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The success of digital transformation will depend above all on "the ability of business leaders to make the right decisions so they do not fall behind"

by Guillaume Chevillon (Professor of Economics & Statistics at ESSEC Business School, Academic Codirector of the Metalab for Data, Technology & Society) and Laure Salvaing (Managing Director, Verian Group –formerly Kantar public – a consulting and opinion research company)

A survey of major French groups shows that companies' digital strategy remains unclear, observe economics professor Guillaume Chevillon and Laure Salvaing, Director of the Verian opinion research institute, in an article for Le Monde.

Ever since the appearance of ChatGPT made the power of artificial intelligence (AI) and its capacity for transformation tangible to all, many have worried about its impact on the economy and society. If this "intelligence" overtakes us, a tsunami may destroy our professions and render us useless. If, on the other hand, we know how to drive it, it will accompany us towards new horizons, like a co-pilot complementing our humanity.

We sometimes think that the answer to this question will come from our individual capacities to adapt, and from our collective abilities to transform ourselves and support those who seem to lose out of this transformation.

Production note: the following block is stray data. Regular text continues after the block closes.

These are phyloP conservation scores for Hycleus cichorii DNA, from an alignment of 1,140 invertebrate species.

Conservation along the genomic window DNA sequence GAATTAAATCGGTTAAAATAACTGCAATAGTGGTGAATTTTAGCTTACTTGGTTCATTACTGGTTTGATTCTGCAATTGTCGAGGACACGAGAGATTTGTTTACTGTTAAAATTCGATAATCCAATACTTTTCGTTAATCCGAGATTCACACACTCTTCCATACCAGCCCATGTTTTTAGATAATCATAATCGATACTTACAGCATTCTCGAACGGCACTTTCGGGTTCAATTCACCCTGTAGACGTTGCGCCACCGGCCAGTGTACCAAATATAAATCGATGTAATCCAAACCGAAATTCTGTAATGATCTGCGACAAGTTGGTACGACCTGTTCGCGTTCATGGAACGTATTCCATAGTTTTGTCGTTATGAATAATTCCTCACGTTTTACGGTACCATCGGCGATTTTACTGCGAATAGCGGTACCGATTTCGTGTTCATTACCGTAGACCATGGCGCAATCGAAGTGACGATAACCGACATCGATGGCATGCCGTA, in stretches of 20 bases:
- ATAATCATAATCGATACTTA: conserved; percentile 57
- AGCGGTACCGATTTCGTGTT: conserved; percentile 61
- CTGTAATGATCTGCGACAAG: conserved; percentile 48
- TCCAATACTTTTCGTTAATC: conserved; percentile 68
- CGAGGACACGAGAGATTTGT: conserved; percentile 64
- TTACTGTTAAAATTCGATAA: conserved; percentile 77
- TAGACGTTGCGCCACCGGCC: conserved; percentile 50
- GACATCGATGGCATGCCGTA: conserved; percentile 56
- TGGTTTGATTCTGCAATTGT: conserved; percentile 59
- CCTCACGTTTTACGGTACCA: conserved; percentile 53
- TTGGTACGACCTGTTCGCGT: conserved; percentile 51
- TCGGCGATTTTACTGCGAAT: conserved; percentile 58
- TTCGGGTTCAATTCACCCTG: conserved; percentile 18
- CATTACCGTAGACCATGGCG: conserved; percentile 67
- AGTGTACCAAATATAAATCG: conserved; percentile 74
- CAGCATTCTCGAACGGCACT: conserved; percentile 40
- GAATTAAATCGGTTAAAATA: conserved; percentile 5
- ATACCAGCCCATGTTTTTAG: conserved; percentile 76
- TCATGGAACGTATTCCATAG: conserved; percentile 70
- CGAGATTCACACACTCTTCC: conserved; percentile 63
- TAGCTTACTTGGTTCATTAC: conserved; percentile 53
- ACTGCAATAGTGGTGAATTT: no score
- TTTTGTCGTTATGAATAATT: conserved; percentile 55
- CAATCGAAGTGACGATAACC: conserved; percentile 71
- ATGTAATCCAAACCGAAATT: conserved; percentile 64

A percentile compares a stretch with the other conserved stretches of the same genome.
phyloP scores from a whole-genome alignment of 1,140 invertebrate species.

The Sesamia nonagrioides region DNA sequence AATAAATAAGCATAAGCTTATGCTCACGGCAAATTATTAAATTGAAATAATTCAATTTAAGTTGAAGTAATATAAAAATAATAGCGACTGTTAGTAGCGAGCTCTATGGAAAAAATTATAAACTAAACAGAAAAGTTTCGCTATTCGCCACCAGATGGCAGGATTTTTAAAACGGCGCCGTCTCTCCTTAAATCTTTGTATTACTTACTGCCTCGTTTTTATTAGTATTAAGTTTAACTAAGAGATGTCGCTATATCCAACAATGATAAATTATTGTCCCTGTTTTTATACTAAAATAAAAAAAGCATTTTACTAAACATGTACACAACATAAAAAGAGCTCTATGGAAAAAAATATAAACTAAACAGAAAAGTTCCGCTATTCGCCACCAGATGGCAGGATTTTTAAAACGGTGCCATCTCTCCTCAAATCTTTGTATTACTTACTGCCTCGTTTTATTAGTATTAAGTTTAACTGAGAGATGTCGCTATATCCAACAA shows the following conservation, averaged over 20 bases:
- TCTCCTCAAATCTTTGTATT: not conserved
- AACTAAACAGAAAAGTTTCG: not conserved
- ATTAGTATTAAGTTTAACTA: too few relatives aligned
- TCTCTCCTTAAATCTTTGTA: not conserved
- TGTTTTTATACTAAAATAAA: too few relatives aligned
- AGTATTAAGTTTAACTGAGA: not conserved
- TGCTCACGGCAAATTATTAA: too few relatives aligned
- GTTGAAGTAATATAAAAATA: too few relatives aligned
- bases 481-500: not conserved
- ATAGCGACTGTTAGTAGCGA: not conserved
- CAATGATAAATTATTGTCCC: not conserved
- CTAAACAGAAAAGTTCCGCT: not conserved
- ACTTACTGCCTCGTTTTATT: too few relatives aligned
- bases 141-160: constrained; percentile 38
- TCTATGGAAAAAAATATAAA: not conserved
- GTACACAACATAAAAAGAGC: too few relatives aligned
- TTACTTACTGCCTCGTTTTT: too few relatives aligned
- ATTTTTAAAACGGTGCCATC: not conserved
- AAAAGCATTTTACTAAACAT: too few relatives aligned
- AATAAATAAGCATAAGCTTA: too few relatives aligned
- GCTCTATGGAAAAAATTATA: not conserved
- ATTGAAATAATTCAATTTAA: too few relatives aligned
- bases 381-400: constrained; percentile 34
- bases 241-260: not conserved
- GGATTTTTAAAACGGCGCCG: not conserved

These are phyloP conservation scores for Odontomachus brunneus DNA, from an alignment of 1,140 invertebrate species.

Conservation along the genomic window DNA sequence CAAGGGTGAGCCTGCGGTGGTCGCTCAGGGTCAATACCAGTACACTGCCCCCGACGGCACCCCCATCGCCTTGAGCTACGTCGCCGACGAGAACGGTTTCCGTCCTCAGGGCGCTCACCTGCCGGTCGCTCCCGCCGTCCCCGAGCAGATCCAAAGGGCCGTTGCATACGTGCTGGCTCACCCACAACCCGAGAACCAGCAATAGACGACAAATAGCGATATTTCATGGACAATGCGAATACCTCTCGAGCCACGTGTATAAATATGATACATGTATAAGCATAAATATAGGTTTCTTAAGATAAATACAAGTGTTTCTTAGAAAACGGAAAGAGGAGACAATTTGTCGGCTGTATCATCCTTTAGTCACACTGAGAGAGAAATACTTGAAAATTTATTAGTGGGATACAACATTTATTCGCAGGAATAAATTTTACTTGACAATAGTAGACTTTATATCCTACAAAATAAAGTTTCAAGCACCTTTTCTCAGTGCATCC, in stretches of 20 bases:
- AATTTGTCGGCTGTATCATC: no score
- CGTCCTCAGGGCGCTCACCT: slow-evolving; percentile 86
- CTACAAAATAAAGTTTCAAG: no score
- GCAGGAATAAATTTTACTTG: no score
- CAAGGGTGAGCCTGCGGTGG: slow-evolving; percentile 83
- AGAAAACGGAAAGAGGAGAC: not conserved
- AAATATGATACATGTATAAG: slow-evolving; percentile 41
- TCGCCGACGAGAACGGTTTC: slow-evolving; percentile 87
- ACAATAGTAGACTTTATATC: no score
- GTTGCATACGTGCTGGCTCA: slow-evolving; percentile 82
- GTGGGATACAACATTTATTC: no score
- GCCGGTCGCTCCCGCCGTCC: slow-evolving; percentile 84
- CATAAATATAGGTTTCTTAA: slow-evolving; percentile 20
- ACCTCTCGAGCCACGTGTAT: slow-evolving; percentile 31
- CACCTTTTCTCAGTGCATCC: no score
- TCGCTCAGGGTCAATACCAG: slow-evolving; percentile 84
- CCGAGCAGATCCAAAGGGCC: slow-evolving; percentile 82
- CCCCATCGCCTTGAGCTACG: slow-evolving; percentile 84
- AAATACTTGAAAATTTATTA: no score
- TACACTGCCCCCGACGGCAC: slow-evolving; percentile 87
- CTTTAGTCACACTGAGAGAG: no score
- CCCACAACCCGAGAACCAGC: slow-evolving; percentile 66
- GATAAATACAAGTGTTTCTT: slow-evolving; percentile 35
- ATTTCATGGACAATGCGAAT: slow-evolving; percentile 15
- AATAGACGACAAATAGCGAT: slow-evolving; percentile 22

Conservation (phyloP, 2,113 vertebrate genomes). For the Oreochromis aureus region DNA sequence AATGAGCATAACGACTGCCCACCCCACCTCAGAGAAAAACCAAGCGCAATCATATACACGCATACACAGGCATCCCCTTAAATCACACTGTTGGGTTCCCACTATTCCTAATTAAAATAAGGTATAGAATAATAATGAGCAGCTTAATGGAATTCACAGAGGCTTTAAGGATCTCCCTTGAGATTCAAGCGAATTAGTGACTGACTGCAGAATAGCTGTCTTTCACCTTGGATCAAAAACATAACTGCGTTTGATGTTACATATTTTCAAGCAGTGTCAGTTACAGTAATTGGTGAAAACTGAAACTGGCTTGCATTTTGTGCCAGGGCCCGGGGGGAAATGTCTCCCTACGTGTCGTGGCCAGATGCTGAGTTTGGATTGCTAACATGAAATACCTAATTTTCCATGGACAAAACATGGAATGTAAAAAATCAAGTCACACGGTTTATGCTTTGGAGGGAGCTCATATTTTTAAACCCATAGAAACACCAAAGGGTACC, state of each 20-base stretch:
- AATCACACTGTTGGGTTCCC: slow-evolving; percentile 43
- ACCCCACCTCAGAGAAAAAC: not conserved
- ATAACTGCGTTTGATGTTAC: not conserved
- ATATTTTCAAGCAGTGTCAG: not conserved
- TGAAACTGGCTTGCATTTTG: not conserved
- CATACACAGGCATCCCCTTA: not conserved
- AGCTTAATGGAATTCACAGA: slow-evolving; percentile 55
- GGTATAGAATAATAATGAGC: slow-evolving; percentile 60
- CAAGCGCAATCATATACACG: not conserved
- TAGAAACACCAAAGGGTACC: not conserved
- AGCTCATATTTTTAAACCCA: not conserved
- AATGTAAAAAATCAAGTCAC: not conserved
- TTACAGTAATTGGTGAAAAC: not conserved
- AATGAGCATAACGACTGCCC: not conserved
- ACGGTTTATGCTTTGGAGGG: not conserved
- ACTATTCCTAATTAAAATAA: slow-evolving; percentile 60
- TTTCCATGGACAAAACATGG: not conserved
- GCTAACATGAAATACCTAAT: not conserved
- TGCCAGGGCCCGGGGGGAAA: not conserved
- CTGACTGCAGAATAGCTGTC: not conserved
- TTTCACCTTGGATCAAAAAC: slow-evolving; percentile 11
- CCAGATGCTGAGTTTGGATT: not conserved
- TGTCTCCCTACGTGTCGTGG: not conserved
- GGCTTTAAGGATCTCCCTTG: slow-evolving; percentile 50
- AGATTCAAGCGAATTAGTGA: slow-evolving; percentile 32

Making the right decisions


In reality, the answer lies above all in the ability of companies and their leaders to make the right decisions to keep pace with the times. Otherwise, we risk a crisis similar to the one experienced by the steel industry after the Second World War, which led to so much misfortune in French industrial regions as well as in the Rust Belt of the American Great Lakes. But this new "deindustrialization" would then affect the service sector, which is today the main driver of our economy.


To assess the state of digital data and AI in France, Verian (formerly Kantar Public) and ESSEC Metalab for Data, Technology & Society have been conducting annual surveys since 2020, this year in partnership with Claranet, for the French Tech Corporate Community, formerly Mission interministérielle pour les grands groupes. We assess the perception of professions, jobs and training by the heads of digital activities and human resources in major French companies. In doing so, we are able to identify both progress and weaknesses.


In 2024, most of these managers have taken the measure of the revolution underway: 69% say that the exploitation and management of data take a central or very important place in their activity, a gain of 19 points in two years. Awareness is finally widespread, with 87% of respondents stating that their managers are very aware of the challenges of digital data (its collection, analysis and governance), and 70% indicating that their company has taken up the issues of generative AI or has begun to implement actions.